As we dated more, her positive energy and fun personality only got better and better. I quickly fell in love with her adorable smile, her warm heart, her affectionate touch, and spiritual strength. Most women in New York were jaded or already judgmental of me based on men they dated before me. They had too many expectations, for better or for worse. But we always gave each other lots of space to be ourselves and got to know each other without any of that. We always took it one day at a time.

She also made me happy to be around her, and it was easy to make her happy. I’m a sucker for a pretty smile, and her smile always melts my heart. I think it’s important for a partner to feel like they can make the other happy. At least for men, I know it’s especially true.

For both of you, did either of you have any role models for your relationship?

Danielle: My parents don’t have the best relationship, but they’ve stuck it out through thick and thin for 48 years (52 if you count the four years they dated before getting married). One thing my parents do well is work together (in real estate) and socialize together, as well. They have a few great friends who they’ve known since the 60s and they still get together regularly for dinners and dances. They also host a lot of dinner parties and they LOVE cooking together.

What’s amazing, though, is how there’s always more to learn, even after that much time. There’s still jealousy sometimes,and they still argue, though they’ve recently learned how to communicate better with each other.

Everyone likes a little variety every now and then; it’s natural. You just have to be honest about it so that everyone is on the same page and both people could work together to spice things up.

Marco: My dad was always extremely giving, generous, and forgiving, and I definitely try to remember that and honor that part of him in our relationship. But on the opposite side of that relationship, there were many relationship boundary issues my parents had, and I think I try to be mindful about that, too. It’s important to know what’s worth fighting for and what needs to be minimized for the sake of harmony and peace. Compromise on the things that don’t matter, but be very clear on what really matters.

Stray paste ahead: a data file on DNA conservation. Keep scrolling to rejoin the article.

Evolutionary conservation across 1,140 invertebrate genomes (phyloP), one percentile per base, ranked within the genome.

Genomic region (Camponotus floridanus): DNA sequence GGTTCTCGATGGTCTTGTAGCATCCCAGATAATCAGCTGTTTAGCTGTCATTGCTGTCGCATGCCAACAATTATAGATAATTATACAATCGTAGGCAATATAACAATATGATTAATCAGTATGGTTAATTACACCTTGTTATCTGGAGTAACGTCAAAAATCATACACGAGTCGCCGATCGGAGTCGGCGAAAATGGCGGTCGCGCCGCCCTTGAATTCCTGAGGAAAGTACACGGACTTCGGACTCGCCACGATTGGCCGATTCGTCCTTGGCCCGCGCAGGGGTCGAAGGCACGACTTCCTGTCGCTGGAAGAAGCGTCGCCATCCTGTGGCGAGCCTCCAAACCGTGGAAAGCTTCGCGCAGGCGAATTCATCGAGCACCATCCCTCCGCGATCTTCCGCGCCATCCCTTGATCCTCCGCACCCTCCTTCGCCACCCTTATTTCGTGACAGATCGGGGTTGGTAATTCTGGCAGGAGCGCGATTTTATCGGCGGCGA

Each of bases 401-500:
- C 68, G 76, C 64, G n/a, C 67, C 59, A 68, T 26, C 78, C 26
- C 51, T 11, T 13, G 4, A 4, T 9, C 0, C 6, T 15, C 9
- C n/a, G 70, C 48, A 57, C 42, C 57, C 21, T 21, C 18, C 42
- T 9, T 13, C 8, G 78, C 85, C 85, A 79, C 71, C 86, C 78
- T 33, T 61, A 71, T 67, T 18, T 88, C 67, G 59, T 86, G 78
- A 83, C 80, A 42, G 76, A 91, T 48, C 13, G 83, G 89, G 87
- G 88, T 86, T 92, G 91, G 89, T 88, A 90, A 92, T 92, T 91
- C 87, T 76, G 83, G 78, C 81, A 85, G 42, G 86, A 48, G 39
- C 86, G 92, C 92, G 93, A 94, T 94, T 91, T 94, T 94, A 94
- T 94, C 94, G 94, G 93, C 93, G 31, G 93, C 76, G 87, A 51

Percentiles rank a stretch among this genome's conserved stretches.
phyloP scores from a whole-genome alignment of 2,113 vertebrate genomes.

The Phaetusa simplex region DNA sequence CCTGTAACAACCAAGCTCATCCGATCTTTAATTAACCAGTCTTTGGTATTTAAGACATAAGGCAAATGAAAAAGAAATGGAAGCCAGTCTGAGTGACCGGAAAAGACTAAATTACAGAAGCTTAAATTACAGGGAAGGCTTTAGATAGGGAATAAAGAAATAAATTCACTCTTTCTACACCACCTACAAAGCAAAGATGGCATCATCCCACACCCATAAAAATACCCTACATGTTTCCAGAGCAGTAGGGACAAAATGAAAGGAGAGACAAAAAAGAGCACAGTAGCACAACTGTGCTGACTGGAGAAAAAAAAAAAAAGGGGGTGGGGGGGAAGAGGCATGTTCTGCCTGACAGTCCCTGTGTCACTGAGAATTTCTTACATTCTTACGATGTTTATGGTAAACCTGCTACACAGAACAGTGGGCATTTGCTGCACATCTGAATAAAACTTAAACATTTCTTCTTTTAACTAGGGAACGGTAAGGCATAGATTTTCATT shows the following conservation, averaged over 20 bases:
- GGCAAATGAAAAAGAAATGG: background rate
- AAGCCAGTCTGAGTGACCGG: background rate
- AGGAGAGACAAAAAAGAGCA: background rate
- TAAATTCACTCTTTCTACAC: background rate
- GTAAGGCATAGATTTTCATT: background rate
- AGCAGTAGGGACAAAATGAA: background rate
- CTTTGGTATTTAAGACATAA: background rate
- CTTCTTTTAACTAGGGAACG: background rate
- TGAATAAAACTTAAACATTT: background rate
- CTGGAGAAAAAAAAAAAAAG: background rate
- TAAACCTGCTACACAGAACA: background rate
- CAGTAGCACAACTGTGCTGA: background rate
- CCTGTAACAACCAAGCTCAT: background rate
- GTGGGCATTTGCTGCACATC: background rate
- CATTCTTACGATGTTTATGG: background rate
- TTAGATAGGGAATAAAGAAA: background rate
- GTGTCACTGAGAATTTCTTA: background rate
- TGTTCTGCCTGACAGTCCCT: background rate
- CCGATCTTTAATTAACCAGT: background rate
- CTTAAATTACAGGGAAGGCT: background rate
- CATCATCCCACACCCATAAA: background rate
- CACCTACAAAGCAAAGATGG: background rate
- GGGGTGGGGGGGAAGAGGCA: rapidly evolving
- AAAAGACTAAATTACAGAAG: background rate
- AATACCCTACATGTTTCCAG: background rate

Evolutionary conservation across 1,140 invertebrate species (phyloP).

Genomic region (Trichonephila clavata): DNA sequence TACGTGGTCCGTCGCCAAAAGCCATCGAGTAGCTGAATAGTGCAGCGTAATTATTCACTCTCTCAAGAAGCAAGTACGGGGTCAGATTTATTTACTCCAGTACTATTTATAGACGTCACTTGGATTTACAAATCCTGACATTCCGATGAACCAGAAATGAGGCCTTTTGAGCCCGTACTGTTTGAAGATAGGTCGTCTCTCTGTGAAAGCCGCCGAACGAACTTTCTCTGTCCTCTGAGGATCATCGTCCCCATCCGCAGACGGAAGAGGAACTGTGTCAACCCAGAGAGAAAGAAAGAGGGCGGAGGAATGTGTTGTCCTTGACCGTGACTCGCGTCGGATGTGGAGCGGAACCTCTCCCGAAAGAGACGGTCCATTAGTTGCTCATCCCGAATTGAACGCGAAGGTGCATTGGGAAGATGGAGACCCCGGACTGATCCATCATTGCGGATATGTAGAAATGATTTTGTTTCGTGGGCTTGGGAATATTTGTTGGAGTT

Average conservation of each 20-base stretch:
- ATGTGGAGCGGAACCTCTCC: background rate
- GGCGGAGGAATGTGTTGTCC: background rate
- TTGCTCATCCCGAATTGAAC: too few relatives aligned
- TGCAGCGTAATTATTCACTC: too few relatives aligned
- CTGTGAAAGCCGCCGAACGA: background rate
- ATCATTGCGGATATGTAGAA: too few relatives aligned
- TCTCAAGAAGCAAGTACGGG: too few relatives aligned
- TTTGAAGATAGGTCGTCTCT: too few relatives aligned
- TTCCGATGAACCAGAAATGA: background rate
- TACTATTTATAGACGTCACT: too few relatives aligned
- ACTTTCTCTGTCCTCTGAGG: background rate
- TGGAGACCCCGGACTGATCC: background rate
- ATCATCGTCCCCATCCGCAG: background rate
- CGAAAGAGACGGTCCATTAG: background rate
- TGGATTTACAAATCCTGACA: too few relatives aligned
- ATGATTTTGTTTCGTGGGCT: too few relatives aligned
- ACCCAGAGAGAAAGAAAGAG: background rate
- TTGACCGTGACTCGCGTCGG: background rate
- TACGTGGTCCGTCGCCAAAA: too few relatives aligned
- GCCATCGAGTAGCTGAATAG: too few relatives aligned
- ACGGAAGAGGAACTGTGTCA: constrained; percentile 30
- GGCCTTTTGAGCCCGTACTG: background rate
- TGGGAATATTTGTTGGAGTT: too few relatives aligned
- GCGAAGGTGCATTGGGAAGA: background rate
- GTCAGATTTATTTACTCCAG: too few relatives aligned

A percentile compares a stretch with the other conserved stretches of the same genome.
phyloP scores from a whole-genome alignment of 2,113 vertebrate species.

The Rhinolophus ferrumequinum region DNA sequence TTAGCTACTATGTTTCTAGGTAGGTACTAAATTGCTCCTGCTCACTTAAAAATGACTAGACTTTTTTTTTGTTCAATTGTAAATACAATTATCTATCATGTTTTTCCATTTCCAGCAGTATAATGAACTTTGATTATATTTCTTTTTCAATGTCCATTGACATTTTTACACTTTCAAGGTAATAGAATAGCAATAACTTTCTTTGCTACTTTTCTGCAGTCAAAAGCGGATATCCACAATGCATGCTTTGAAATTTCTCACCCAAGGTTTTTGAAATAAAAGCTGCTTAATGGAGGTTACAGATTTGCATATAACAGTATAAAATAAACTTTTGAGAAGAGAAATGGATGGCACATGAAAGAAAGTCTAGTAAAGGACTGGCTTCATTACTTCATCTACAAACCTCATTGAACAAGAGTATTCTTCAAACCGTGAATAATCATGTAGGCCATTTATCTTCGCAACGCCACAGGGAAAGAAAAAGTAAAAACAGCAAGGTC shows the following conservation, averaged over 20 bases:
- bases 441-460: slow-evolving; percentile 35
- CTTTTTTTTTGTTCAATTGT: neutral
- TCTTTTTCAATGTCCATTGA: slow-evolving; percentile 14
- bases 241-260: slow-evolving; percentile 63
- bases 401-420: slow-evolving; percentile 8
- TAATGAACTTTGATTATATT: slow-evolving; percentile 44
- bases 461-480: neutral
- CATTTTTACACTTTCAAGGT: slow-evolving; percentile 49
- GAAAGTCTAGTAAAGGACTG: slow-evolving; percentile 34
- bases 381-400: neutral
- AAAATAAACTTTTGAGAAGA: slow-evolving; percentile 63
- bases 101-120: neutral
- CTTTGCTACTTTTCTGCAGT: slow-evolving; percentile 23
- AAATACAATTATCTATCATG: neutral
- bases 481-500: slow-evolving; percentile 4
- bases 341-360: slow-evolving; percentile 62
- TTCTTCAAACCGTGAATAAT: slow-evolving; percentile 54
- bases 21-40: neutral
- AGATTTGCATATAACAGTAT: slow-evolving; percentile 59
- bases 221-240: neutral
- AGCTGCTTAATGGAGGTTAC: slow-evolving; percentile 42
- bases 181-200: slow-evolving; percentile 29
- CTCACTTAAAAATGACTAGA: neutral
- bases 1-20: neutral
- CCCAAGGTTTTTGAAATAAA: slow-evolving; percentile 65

For both again, what do you think the keys are to your successful relationship?

Danielle: A relationship requires work…time and attention. If you go to work and you don’t do your job, you’ll get fired, or your business will lose money. It’s sort of like that with relationships, too. If you don’t make quality time for it, it will start to die or become dysfunctional. A mutual spirit of giving (without expecting anything in return) is also crucial.

The following things work for us, which is not to say that they’ll work for everyone, but I hope you’ll find some of these points helpful:


  • Open communication (There’s more on this below).


  • Shared visions, values and goals. It’s a good idea to find these things out fairly early! For example, it can be frustrating to find that, after five dates, the other person isn’t actually looking for a relationship, if that’s something you’re after (and yes, this happened to me once). Or, to find out after a month that the other person is looking for someone in the same religion or culture, or maybe it’s someone who wants kids when you don’t, etc. Finding these things out sooner than later has proven to work best for me, personally, when it comes to building long-term relationships.


  • Individual goals, to which each person holds the other accountable.


  • Laughing together – at ourselves and each other; finding the humor in things, even during difficult moments.


  • Scheduling quality time together every week. Marco and I vow to never stop dating each other, and we do well at planning our dates. This week, we’re doing a wine tasting event at our local art museum on Thursday night, and then we’re going on a double date to a Korean BBQ cooking class on Saturday afternoon. We’re also looking forward to a yacht party for my birthday at the end of the month.


  • Scheduling alone time every week. I’ve found that if I’m not fulfilling myself first, there isn’t much left over to bring to my relationship. Scheduling this time is important…If it’s not scheduled, it will likely not happen as planned.


  • Maintaining relationships with friends and family outside the relationship with your partner.